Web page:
Saturday, February 28, 2009

Minnesota Workers' Compensation and Undocumented Workers

Under Minnesota law, an injured workers’ immigration status is irrelevant to a determination of whether that employee is entitled to workers’ compensation benefits. What this means is that undocumented workers are entitled to the same workers’ compensation benefits as documented workers, including wage loss benefits, medical benefits and rehabilitation benefits.

Unfortunately, undocumented workers are frequently unaware of their rights under Minnesota workers’ compensation law, and employers of injured undocumented workers regularly tell the workers that they have no rights. In our practice, we also frequently see undocumented workers facing retaliation and intimidation by employers after reporting an injury.

Minnesota Workers’ Compensation Advisory Council and Department of Labor and Industry Commissioner Steve Sviggum have been working throughout 2008 to review the Work Comp system and propose changes to the Minnesota legislature.

One of those proposed changes would strip workers’ compensation benefits from injured undocumented workers. Commissioner Sviggum explained the rationale as follows:
Let me be as bold to say, illegal aliens should not be awarded full workers’ compensation benefits. Such policy discriminates unfairly in favor of the undocumented worker, unjustly requiring the employer to pay more than he or she should to, essentially, reward that person for the illegal work activity.

When an illegal alien enters into the system, however, the principal objective of workers’ compensation is lost and only the illegal alien benefits from workers’ compensation programs. When applied to cases involving illegal aliens, the way in which workers’ compensation statutes determine an injured employee’s capacity to return to work is fundamentally flawed to privilege the undocumented worker.

Compared to American or documented workers, of whom 75 percent return to work in less than a month following the injury, the legal reemployment rate for undocumented workers is zero percent, an unambiguous and costly discrepancy.
This proposed change is drastic and the rationale behind it is questionable, at best.

First, the notion that employers somehow pay more for compensation benefits for undocumented workers is fundamentally flawed. By hiring undocumented workers, employers frequently pay minimal wages and benefits to these individuals. If that undocumented worker is injured on the job, the employer’s insurance company is required to pay the exact same benefits to that injured worker as they would be required to pay legal workers. No more, no less.

Commissioner Sviggum suggests that undocumented workers cost employers and insurers more because they cannot be legally re-employed, thus extending the time they receive wage loss benefits. First, the fact that the undocumented worker was employed by the employer in the first place refutes the idea that undocumented workers can’t go back to work. To avoid paying long-term wage loss benefits, the employer can simply return the injured worker to his or her original job. Secondly, Commissioner Sviggum is correct in noting that undocumented workers cannot legally be re-employed. However, our experience suggests that undocumented workers really don’t have that much difficulty finding employment because employers are more than willing to hire people with questionable immigration status. While illegal immigration is a problem, prohibiting an injured undocumented worker from receiving workers’ compensation benefits does nothing to actually address the problem.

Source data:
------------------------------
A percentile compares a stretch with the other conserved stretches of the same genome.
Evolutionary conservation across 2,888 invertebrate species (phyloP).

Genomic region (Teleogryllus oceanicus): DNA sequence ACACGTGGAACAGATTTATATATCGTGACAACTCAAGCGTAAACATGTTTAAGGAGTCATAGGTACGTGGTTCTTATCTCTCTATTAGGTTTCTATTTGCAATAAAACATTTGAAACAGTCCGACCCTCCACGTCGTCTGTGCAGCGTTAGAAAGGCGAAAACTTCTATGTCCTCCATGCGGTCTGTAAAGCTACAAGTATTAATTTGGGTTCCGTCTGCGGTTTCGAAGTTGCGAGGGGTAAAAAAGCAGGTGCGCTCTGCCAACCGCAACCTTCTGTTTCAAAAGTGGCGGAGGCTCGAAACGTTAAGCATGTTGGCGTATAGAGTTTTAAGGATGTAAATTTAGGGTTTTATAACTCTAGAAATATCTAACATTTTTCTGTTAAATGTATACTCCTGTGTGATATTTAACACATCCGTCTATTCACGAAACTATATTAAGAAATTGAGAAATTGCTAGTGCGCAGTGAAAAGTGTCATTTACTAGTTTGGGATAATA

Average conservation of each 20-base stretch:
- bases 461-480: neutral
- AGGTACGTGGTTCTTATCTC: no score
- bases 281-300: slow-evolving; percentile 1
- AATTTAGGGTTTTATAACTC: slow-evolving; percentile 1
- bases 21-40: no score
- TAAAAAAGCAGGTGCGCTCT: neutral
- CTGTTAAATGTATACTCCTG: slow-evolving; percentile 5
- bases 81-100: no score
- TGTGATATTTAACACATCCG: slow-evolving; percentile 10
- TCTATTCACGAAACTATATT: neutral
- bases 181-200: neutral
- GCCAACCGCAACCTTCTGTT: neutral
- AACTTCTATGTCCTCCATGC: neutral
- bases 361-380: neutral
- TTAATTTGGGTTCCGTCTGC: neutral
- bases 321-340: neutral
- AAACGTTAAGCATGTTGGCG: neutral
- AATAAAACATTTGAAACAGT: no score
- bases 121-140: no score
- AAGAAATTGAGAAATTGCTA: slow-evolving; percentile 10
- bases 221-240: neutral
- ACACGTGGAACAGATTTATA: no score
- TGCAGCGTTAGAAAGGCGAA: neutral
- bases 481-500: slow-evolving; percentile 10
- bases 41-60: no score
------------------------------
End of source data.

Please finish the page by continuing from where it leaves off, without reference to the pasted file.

In fact, eliminating benefits for undocumented workers would actually exacerbate the problem by encouraging employers to hire undocumented workers. It would allow employers to hire undocumented workers, pay them minimal wages, have them work in dangerous conditions, and face absolutely no consequence through the workers’ compensation system if that employee is injured.

Without workers compensation benefits, an undocumented injured worker may be forced to resort to relying on other assistance programs, such as medical assistance, general assistance, and food stamps, substantially increasing the burden on taxpayers.

Moreover, the whole concept behind the workers’ compensation system is to require employers to bear the burden for injuries that occur on the job, and in exchange, employees give up the right to sue their employers. Eliminating workers’ compensation benefits for undocumented workers may actually have the unintended consequence of increasing liability costs for employers. If no workers’ compensation benefits are available to an injured undocumented worker, that worker may have the right to sue their employer for their injuries. As a rule, in any given case, the potential civil liability exposure would be much greater than any potential workers’ compensation exposure. Under Minnesota Workers’ Compensation, benefits include medical benefits, rehabilitation benefits, limited wage loss benefits, and limited permanency benefits. A civil case against an employer may include pain and suffering, greater wage loss benefits, and punitive damages, in addition to the benefits available under workers’ compensation.

If Commissioner Sviggum wants to curb illegal immigration, the workers’ compensation system is the wrong place to start. His proposed changes would have no effect on illegal immigration, and would most likely encourage employers to hire more undocumented workers. Let’s hope that this proposal does not get past the Minnesota legislature. If you are an injured worker and need assistance obtaining workers’ compensation benefits, call us at 877-746-5680 or click here to send us an email to schedule a free consultation with one of our workers' compensation lawyers.

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